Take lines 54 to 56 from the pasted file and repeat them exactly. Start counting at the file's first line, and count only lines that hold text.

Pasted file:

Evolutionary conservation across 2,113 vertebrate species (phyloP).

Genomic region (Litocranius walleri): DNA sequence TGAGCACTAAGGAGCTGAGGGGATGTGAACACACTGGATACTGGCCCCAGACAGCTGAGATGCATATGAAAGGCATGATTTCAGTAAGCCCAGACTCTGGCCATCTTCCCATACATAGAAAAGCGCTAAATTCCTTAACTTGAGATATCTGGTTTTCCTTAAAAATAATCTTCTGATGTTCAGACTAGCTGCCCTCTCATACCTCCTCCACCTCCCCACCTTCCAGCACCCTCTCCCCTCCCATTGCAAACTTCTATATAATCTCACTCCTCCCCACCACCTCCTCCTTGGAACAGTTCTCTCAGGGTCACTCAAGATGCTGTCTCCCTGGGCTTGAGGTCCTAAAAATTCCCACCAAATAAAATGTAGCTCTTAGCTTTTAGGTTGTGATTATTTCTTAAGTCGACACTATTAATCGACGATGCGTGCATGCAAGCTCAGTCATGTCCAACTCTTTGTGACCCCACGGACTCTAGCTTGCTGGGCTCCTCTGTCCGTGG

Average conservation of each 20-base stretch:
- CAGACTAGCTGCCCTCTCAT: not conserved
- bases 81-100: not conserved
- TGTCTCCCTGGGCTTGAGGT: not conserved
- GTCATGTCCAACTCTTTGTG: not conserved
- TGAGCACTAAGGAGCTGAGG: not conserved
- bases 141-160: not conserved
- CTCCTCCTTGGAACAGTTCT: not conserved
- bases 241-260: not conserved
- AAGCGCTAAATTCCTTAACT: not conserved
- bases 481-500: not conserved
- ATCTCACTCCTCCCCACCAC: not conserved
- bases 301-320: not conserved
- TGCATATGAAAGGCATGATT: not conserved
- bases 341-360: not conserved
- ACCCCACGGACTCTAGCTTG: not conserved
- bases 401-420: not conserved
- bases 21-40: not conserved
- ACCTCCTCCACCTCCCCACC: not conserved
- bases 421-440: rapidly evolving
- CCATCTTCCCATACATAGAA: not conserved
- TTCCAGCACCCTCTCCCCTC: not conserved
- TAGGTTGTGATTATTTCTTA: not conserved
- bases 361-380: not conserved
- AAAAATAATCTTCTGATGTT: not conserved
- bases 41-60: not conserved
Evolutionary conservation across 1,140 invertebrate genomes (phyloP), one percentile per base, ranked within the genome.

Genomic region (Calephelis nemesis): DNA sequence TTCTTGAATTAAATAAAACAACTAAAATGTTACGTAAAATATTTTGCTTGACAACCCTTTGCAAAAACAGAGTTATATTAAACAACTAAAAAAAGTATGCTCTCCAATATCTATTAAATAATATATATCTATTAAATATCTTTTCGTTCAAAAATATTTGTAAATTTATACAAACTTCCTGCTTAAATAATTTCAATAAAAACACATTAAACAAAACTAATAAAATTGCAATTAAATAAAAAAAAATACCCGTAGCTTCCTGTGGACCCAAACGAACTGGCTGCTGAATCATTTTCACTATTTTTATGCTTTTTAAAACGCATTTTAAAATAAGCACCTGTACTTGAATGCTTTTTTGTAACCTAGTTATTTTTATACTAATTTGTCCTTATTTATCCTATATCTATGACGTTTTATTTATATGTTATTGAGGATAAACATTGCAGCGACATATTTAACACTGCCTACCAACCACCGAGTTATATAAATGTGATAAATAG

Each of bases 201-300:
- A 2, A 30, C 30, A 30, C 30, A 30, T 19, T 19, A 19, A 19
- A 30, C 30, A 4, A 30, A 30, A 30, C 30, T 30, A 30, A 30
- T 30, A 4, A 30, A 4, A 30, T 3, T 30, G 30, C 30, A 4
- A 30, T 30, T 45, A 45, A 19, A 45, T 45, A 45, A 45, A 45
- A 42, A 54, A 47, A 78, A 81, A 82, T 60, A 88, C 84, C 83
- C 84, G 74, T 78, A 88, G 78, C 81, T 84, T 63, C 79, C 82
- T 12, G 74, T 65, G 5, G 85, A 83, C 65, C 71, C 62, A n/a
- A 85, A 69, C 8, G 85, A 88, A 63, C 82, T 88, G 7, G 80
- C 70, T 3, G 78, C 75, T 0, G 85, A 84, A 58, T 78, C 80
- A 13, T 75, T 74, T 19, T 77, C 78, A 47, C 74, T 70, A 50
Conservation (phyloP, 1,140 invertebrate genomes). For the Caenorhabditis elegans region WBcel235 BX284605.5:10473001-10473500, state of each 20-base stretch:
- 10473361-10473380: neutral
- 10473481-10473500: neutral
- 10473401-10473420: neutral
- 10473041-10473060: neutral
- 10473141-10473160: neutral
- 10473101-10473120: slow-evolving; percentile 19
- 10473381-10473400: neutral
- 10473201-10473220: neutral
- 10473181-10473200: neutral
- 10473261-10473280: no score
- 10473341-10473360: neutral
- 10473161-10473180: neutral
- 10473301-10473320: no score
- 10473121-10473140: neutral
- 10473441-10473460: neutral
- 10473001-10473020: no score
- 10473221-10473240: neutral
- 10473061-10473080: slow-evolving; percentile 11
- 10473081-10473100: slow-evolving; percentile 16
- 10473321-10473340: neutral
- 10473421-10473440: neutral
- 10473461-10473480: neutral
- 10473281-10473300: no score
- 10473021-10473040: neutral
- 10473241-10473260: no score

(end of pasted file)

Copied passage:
- 10473161-10473180: neutral
- 10473301-10473320: no score
- 10473121-10473140: neutral